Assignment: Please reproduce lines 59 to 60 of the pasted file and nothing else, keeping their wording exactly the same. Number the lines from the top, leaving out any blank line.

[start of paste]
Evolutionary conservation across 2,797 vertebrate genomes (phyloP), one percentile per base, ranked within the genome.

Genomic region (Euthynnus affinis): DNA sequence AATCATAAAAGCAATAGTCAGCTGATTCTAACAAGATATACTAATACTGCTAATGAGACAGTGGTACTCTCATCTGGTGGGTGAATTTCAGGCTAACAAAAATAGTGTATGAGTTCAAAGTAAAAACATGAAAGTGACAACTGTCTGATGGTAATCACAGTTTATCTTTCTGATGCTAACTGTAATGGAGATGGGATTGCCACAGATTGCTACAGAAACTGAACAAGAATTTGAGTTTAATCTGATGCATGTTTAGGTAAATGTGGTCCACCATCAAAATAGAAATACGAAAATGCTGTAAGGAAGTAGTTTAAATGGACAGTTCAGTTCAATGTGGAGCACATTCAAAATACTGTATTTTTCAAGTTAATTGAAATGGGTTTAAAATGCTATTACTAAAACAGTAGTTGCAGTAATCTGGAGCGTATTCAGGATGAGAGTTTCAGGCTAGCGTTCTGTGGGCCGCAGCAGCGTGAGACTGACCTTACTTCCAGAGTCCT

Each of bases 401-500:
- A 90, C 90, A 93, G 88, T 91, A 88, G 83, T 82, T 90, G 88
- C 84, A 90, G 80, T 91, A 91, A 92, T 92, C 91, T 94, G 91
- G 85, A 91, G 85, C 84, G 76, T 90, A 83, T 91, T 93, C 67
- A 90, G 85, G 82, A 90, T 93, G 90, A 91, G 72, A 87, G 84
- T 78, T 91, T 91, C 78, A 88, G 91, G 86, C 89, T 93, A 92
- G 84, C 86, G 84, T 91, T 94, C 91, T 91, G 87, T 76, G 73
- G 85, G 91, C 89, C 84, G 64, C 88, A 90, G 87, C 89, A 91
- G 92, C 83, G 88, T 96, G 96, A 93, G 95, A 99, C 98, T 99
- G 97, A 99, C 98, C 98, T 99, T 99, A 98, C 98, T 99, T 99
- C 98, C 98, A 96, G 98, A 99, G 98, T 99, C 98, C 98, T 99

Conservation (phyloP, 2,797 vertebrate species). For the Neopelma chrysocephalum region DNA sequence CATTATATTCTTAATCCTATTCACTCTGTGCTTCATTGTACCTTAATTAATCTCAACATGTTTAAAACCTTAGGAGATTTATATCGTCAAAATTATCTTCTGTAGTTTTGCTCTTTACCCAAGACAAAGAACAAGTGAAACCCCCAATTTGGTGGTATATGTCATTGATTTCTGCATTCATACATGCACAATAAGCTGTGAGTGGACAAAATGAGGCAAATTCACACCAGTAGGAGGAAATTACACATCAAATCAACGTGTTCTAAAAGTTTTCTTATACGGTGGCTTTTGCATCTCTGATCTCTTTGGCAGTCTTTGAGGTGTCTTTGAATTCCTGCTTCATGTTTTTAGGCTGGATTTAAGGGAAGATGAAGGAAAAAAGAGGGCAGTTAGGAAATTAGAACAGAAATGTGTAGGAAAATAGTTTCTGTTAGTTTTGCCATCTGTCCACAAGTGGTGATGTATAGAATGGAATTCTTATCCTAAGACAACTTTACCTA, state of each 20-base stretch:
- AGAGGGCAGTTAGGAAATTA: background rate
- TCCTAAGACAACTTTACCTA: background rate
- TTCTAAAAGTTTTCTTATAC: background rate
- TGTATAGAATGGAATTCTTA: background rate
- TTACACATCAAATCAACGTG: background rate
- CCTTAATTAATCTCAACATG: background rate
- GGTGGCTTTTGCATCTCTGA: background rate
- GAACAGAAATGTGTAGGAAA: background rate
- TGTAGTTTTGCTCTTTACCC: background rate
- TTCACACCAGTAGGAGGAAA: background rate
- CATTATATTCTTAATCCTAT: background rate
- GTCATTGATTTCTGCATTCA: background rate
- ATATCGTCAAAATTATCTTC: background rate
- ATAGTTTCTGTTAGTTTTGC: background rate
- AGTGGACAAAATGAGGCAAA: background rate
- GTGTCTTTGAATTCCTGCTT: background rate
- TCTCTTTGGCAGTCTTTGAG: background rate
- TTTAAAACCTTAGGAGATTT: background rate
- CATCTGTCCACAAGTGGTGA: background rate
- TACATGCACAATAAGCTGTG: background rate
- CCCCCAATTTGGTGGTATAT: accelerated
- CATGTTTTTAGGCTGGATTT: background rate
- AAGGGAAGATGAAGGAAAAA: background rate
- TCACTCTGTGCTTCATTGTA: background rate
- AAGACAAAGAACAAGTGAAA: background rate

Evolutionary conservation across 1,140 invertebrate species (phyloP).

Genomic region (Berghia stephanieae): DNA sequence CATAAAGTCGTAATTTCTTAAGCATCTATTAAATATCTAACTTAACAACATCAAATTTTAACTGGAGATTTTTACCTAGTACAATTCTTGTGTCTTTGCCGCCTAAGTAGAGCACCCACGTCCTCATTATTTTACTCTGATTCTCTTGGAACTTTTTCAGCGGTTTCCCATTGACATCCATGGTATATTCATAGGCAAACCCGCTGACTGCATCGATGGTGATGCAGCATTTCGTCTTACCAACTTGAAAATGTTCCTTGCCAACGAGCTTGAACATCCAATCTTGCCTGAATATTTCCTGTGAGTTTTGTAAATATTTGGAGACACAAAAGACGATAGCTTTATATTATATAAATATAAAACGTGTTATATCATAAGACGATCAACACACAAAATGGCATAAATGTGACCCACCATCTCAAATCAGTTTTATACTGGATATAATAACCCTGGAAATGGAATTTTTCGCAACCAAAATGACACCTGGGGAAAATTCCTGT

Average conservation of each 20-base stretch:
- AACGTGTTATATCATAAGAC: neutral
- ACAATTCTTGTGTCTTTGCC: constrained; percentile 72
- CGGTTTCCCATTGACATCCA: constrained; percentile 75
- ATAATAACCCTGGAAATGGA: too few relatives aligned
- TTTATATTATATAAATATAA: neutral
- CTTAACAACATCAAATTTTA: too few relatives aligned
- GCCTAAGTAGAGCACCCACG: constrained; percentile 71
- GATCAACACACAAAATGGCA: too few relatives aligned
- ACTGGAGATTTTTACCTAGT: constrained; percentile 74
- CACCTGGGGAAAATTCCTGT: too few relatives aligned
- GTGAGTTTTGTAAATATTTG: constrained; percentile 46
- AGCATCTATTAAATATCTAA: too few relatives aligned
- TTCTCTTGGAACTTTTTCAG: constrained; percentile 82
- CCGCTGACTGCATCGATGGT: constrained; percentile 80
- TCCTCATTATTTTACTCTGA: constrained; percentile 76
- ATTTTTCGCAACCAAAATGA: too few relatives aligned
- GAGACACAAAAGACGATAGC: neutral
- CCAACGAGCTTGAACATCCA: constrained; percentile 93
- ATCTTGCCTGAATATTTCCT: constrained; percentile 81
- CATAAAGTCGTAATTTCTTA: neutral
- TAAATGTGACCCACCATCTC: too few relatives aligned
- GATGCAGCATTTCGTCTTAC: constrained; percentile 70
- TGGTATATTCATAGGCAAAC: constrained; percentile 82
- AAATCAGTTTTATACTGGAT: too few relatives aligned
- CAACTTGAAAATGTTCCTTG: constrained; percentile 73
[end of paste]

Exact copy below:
- GAGACACAAAAGACGATAGC: neutral
- CCAACGAGCTTGAACATCCA: constrained; percentile 93